When it comes to semiconductor materials, Si and GaN are the big players. However, depending on who you ask, it’s always good to keep your options open. A material that keeps popping up in research studies is cuprous oxide (or copper (I) oxide).
Thermal conductivity of different materials. Image used courtesy of Plansee
Cuprous oxide was one of the earliest materials found to have semiconducting properties. This article explores some benefits and uses of this unique material.
What Is Cuprous/Copper Oxide?
Cuprous oxide is a semiconductor known for its variety of bandgaps ranging from 2.0–2.2 eV and its photovoltaic properties. As a p-type oxide of copper with the chemical formula Cu2O, it can exist as a thin film or a nanoparticle, offering novel physical features useful for fundamental research due to its low costs.
Over the last few decades, researchers have identified various methods for synthesizing cuprous oxide. A few techniques discovered are:
Even with extensive research, a significant hurdle with employing most of these methods is producing a mixture phase of Cu, CuO, and Cu2O, resulting in the sparse application of cuprous oxide as a semiconductor.
Preparing cuprous oxide (Cu2O) by reactive sputtering ((a) Cu film (100% Ar), (b) Cu2O film (95:5), (c) Cu2O film (90:10) and (d) Cu2O film (80:20)). Image used courtesy of Dolai et al
Despite this shortcoming in applications, it does have potential use in solar cells, transparent electronics, rechargeable lithium battery electrodes, and memristors.
Research on Cuprous Oxide’s Electronic Properties
Research has been ongoing with cuprous oxide, namely to learn its electronic properties and potential as a semiconductor material.
One research team reported enhancing its optical properties for applications in photocatalysis and sensor devices when it is doped with 12.5% zinc. According to another group, doping it in a 0.34%-concentrated F element reduces its band-gap to 1.91 eV from 1.96 eV. However, it increases its photovoltage and photocurrent density to 0.4457 V and 2.79 mA/cm2, respectively.
Other notable studies include:
These serve as indications that there are consistent improvements on cuprous oxide’s properties that may extend its range of applications.
The main applications of cuprous oxide in electronics include supercapacitors, Li-ion batteries, photocatalysis, solar energy conversion, and sensing applications. Though these applications, currently, are limited, they are still worth exploring.
Supercapacitors and Electrodes for Lithium-ion Batteries
Cuprous oxide is suitable for use as an anode material in Li-ion batteries because of its controllable structure, polymorphic forms, and high cycling capacity.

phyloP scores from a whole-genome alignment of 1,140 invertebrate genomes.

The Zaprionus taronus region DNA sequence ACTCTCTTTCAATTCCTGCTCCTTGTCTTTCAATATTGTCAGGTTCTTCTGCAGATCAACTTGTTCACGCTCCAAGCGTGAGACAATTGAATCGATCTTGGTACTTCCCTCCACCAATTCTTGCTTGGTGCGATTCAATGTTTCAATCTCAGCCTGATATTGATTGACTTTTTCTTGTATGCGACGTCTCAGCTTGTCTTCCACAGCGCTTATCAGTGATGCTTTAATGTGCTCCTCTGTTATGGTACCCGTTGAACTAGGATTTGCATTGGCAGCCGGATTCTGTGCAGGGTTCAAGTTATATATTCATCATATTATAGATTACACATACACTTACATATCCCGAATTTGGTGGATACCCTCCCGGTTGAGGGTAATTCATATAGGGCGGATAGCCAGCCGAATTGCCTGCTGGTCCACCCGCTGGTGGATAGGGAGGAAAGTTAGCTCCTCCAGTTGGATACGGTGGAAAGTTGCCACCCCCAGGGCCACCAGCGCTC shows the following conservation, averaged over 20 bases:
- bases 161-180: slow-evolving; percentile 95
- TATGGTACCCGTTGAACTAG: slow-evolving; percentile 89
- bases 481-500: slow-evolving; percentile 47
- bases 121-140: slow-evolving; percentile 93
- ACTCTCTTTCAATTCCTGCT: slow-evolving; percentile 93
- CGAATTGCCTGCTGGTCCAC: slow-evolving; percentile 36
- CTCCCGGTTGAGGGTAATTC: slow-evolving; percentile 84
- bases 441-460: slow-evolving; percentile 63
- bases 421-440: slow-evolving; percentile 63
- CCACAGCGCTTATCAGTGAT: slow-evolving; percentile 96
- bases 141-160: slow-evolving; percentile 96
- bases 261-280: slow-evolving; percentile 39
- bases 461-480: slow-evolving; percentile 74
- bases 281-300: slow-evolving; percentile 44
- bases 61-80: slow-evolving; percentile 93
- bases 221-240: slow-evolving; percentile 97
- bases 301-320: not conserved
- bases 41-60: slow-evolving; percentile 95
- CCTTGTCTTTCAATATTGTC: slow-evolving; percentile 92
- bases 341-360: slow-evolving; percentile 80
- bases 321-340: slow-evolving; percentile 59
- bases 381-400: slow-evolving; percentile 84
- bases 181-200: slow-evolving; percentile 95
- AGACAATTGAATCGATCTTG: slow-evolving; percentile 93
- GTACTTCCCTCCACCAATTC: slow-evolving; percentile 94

Photocatalysis and Solar Energy Conversion
Due to an abundance of copper and oxygen in nature, appropriate band-gap for visible light absorption, and relatively easy and cheaper fabrication, cuprous oxide is suitable for large-scale solar energy conversion.
Cuprous oxide thin films can be used for gas sensing by adsorbing gas molecules on its surface, which consequently causes a noticeable electrical conductivity change. Precisely, the thermal oxidation-synthesized cuprous oxide can sense methane gas at high sensitivity, fast response, and recovery times.
Image of solar energy conversion with cuprous oxide. Image used courtesy of Wick and Tilley
Comparing Cuprous Oxide to Si and GaN
The table below shows a comparison between the semiconductor properties mentioned above.
|Crystal Structure||Cubic Crystal Structure||Diamond Cubic Crystal Structure||Wurtzite Crystal Structure|
|Bandgap||2.137 eV||1.1 eV||3.2 eV|
|Electron Mobility||100 cm2/Vs||1500 cm2/Vs||2000 cm2/Vs|
Analyzing the above table confirms that the three semiconductors have different crystal structures resulting from the differences in their unit cells. A high band-gap for GaN implies that it requires higher energy to excite valence electrons into the semiconductor’s conduction band. However, cuprous oxide and Si, with relatively lower band-gap require lesser energy, making them the preferred choice if bandgap is the deciding factor.
Overall, cuprous oxide seemed to be at a disadvantage over the other two when considering electron mobility, meaning that electrons move faster in Si and GaN. Despite this setback, with further research, cuprous oxide might have potential, depending on its application.
What’s your reaction to seeing new semiconductor research? At what point does research become “real” to you as an engineer? Share your thoughts in the comments below.
This post was first published on: All About Circuits